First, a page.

The Maritime History of the Great Lakes
Comet (Propeller), U5683, 12 May 1857

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On Saturday afternoon last, we went out into the lake on board the new prop. COMET built for Mr. Dean Richmond & Co. of Buffalo, and designed to be run in connection with the freight trains of the New York Central Railroad. She acquitted herself handsomely, making at the rate of 10 m.p.h., her engine (an oscillator) working admirably. She was built for her proprietor by Messrs. Peck & Masters, and is in the highest degree creditable to their establishment. Her engine was made at the Cuyahoga Iron Works, under the superintendence of Ethan Rogers. Her officers are as follows: H. Watts, Captain; 1st mate, Robert Watts; 2d mate, Ed. A. Whittlesey; 1st engineer, Wm. S. Curtis; 2d engineer, Warren Thayer. Her dimensions and tonnage are as follows: 181.18 ft. in length; 29 ft. beam; 12.44 ft. hold; tonnage 621 90/95. Her cost was $38,500.
      Cleveland Leader
      May 4, 1857 3-3

      . . . . .
      THE ROCKET AND THE COMET. -- These two admirable propellers have just come out from the yard of Messrs. Peck & Masters, and are ready to move. In fact the COMET is now loaded. The ROCKET loads immediately.
      These propellers are built for the New York Central Railroad line, and will run between this port and Buffalo. The ROCKET and COMET are all that a skilful use of materials can make. They have over-head arches 15 by 16 inches, bolted through and through with screw bolts, one foot apart, and secured to the hull by rods 2-3/4 inch iron, kneed in every beam with hanging knees. The arrangements for freight and crew is perfect, and the capacity of each is for 5,500 barrels flour, the ROCKET measuring 611 tons, and the COMET measuring 621 tons. The engines are low pressure, oscillating, with cylinder 38 inches. The Cuyahoga Steam Works built these engines, and so far as their character is concerned nothing further can be required, as the work turned out of this establishment either for steamboats, propellers, locomotives, or stationary engines cannot be excelled.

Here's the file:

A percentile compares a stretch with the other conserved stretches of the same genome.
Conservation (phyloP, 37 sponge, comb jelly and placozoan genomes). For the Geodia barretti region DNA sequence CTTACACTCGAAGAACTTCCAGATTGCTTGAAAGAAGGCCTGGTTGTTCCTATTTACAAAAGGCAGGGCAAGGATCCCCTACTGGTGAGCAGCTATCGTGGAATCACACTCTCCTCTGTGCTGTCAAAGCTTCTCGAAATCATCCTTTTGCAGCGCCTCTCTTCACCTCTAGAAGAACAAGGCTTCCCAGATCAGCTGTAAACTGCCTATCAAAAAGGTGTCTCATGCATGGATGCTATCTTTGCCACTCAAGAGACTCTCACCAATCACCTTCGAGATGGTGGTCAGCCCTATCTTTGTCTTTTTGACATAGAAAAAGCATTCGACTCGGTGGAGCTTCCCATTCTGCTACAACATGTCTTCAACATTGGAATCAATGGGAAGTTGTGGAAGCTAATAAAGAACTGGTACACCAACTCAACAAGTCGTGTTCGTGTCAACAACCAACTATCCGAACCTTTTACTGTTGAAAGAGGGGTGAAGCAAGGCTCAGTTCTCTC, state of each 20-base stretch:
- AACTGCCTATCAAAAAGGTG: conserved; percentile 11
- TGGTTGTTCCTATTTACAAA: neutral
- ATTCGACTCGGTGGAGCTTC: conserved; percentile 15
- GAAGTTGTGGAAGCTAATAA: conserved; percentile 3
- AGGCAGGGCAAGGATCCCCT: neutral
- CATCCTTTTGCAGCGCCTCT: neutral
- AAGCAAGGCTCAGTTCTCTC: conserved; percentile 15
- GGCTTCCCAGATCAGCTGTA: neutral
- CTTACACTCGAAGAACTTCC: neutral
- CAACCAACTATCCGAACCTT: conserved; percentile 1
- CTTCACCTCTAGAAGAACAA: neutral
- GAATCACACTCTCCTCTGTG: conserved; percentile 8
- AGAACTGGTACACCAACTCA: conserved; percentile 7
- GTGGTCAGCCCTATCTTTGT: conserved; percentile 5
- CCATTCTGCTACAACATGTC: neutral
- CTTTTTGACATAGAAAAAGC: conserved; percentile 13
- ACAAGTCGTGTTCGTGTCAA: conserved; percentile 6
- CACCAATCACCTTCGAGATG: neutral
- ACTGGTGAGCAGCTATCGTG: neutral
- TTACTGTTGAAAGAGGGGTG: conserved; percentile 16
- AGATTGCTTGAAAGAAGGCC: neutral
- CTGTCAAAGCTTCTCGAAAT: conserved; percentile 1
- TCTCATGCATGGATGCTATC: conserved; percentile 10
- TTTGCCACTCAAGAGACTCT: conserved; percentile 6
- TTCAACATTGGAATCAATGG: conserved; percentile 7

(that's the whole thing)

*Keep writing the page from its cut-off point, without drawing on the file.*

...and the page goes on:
The ROCKET is officered by Wm. Watts, Captain; M. Driscoll, 1st. Mate; Geo. Burton, 2nd. Mate; C. L. Baker 1st. Engineer; E. Lindsay 2nd. Engineer.
      The COMET is officered by H. Watts, Captain; Robert Watts, 1st. Mate; Wm. Curtiss, Engineer.
      The seamanship and character of the Brother's Watts are duly appreciated, and the New York Central have shown admirable judgment in confiding their interest to such men. -- Cleveland Herald.
      Buffalo Daily Courier
      Saturday, May 9, 1857

      . . . . .

      The Cleveland Herald announces the completion of two new propellers, the ROCKET and the COMET, built for the New York Central Railroad line, the former measuring 611 and the latter 621 tons. They are fine boats, thoroughly built, with low-pressure oscillating engines. William Watts commands the ROCKET, and H. Watts the COMET.
      Buffalo Daily Republic
      Tuesday, May 12, 1857

Screw COMET. U. S. No. 5683. Of 621 tons. Built Cleveland, Ohio, 1857. First home port, Buffalo, N.Y. DISPOSITION -- Collided with MANITOBA, August 26, 1875 on Lake Superior, 11 lives lost.
      Merchant Steam Vessels of the United States
      Lytle - Holdcamper List, 1790 to 1868

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new propeller, built Cleveland
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William R. McNeil
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Comet (Propeller), U5683, 12 May 1857